“They do help bring awareness,” Pat Connor said. “But $700 to the average family for a doctor’s visit is a lot.”
In the years since Tussey’s diagnosis, the disease has seen a 33 percent increase nationally in diagnoses reported by the Center for Disease Control.
The numbers may still be underreported because of people being diagnosed as having arthritis or other conditions that are actually Lyme Disease.
Locally, five cases of Lyme Disease have been confirmed in 2017 and another 16 cases are suspected in Licking County.
Part of the struggle to get coverage and attention for Lyme Disease is the misconception that it can simply be treated with antibiotics and go away.
While that is true if the disease is caught very early on, it is not true in many cases, like Tussey’s.
“Awareness in Licking County is an issue,” Pat Connor said. “There’s a lack of education.”
Only 30 to 40 percent of Lyme Disease patients get the bullseye rash, which can lead to misdiagnosis and delays in treatment that result in permanent damage, Kelly said. She said she encourages anyone she knows who has been in contact with ticks to see a doctor.
Online support groups and communities have also been a source of comfort to help realize Tussey is not alone in his battle with Lyme Disease. Some of the groups also offer treatment options and ideas for homeopathic remedies.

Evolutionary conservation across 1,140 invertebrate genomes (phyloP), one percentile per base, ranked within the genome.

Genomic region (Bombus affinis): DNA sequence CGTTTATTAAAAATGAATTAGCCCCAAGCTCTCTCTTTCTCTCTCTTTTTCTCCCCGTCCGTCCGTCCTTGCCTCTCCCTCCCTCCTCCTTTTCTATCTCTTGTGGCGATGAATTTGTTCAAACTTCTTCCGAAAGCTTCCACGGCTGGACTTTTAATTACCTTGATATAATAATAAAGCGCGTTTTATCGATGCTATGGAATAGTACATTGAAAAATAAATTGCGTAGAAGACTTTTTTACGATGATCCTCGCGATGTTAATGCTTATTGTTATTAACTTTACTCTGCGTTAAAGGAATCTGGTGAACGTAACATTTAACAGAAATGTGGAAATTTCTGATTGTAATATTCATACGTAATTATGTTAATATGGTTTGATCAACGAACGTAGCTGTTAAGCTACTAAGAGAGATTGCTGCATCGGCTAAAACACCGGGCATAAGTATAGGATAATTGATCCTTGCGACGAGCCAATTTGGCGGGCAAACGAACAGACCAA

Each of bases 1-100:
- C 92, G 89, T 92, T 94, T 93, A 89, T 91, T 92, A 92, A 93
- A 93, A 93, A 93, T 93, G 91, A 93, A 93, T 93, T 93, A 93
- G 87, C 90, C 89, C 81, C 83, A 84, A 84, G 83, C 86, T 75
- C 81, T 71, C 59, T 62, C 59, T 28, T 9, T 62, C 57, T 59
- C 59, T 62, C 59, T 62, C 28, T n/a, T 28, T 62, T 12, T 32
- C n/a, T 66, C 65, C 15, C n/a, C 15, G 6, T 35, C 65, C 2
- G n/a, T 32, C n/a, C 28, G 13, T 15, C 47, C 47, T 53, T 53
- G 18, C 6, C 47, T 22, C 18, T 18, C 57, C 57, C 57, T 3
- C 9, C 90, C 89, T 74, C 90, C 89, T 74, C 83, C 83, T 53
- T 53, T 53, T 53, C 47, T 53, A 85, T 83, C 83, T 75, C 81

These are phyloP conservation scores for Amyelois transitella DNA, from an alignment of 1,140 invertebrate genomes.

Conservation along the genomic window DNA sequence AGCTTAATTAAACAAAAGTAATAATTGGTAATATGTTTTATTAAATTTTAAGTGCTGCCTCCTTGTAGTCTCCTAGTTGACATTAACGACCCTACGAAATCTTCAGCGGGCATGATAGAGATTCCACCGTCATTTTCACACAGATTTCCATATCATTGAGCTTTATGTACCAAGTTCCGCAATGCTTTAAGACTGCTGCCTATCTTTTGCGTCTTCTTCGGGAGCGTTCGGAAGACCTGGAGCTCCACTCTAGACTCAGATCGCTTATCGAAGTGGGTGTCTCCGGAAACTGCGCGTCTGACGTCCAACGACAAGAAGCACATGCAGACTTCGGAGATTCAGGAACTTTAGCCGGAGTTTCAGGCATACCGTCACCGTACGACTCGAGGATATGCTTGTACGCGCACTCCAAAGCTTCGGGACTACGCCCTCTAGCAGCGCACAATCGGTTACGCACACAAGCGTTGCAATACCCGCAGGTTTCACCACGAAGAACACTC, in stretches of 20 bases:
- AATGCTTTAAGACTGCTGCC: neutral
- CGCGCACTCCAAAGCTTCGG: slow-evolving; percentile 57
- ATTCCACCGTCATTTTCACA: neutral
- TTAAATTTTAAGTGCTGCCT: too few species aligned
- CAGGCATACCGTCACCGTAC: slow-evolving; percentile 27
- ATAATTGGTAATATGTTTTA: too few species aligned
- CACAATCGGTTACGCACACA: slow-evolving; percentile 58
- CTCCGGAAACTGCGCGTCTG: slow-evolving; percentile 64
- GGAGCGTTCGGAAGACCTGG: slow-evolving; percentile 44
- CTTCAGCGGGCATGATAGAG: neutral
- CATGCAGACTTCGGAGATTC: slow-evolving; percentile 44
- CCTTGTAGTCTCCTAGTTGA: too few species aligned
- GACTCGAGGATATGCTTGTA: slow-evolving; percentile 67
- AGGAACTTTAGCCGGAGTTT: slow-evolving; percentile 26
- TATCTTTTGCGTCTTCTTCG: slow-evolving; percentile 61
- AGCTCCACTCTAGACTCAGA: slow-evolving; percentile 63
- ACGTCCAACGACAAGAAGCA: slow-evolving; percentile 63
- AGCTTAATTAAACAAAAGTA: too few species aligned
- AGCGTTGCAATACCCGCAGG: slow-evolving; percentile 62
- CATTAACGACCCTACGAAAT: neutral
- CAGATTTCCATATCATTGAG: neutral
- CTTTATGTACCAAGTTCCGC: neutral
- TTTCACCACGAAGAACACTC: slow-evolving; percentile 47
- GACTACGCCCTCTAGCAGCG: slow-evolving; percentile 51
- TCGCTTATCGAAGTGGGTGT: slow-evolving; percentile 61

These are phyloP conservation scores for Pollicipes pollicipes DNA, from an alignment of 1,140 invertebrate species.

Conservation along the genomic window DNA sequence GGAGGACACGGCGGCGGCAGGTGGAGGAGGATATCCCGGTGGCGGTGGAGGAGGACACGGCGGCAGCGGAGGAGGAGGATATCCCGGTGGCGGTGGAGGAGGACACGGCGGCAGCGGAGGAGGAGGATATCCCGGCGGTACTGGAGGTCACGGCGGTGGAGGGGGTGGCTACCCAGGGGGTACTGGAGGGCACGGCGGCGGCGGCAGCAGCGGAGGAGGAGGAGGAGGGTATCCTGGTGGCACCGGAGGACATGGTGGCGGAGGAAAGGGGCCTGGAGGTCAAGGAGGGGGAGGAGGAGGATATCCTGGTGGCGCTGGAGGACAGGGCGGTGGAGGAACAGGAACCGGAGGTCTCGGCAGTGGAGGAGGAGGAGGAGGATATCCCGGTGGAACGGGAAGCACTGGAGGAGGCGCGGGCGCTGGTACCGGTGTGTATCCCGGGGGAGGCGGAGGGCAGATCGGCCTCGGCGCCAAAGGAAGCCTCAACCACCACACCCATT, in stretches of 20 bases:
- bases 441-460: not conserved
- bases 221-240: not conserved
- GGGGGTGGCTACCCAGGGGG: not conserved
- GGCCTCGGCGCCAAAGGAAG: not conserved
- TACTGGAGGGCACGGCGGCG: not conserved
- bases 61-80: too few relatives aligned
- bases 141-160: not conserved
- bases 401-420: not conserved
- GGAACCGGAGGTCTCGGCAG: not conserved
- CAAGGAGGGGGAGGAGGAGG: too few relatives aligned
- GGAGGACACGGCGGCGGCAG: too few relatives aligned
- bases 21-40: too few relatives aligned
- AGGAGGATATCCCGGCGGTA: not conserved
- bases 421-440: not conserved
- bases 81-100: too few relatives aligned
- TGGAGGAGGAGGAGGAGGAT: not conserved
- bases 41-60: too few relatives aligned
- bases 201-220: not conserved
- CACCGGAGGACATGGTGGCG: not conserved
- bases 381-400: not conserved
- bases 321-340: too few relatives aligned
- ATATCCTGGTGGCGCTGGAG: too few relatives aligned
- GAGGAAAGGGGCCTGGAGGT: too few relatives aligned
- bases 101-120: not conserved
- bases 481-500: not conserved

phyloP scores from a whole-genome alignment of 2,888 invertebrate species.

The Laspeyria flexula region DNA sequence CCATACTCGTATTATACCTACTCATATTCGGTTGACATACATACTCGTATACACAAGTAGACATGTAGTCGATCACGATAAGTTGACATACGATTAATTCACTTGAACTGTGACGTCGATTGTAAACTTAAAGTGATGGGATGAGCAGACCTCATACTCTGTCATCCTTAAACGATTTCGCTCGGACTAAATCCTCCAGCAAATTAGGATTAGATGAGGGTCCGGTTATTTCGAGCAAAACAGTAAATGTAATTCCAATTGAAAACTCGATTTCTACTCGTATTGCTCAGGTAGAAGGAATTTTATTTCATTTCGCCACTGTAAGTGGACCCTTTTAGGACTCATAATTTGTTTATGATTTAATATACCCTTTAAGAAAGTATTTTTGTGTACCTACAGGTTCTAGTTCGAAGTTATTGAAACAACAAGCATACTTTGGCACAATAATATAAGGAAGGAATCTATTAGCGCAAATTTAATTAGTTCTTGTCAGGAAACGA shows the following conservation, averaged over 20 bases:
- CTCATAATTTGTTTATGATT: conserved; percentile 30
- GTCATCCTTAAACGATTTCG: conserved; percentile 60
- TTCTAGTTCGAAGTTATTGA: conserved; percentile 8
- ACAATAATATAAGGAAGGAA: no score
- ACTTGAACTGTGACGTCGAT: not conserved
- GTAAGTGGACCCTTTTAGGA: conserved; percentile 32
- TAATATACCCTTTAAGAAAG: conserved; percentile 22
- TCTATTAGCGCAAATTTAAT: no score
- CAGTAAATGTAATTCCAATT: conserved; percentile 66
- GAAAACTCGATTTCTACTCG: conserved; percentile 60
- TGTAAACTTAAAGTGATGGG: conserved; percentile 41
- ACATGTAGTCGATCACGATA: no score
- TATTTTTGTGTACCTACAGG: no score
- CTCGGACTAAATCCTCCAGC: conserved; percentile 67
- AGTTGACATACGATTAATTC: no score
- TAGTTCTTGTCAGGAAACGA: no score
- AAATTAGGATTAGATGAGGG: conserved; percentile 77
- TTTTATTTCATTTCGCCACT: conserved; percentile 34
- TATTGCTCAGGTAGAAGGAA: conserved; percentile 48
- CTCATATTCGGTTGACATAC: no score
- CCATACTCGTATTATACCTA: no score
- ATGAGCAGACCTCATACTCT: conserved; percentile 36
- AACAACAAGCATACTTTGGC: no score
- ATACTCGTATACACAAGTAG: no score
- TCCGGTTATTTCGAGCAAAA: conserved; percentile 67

Pat Connor took a round of antibiotics as a precaution earlier this year after being bitten by a tick. He said getting preventative treatment for Lyme Disease should be done in the same way people get precautionary treatment for exposure to blood-borne pathogens or rabies.
The Connors also hope fundraising and research into Lyme Disease and treatments for the long-term effects of the bacteria will increase.
“There’s better testing and treatment for dogs than humans,” Kelly said.
The Connors hope sharing their story will help people realize just how common Lyme Disease really is.
“It’s something where every time we turn around, another friend knows someone who’s been diagnosed,” he said. “The numbers in Licking County just don’t reconcile with how prominent it is.”
While Tussey continues to struggle some days with the effects of his disease, which has no known cure, he has made great strides.
He and his girlfriend are expecting their first child and he works on detailing cars and other jobs when he is able.
“We take it day by day,” Kelly said. “I never understood that phrase ‘one day at a time’ until we went through this, but that’s really what we do.”
Lyme Disease Symptoms
Exposure to tick bites can cause Lyme Disease. In some cases, but not all, a bullseye type rash will develop around the bite location.
Other symptoms can include, but are not limited to:
Extreme fatigue, joint pain and swelling, migraines, memory issues, inexplicable pain, adverse reaction to treatment using steroids.
If you believe you may have been exposed to Lyme Disease, contact a doctor immediately and ask to be tested. The Connors also suggest doing your own research and pursuing second and third opinions if necessary.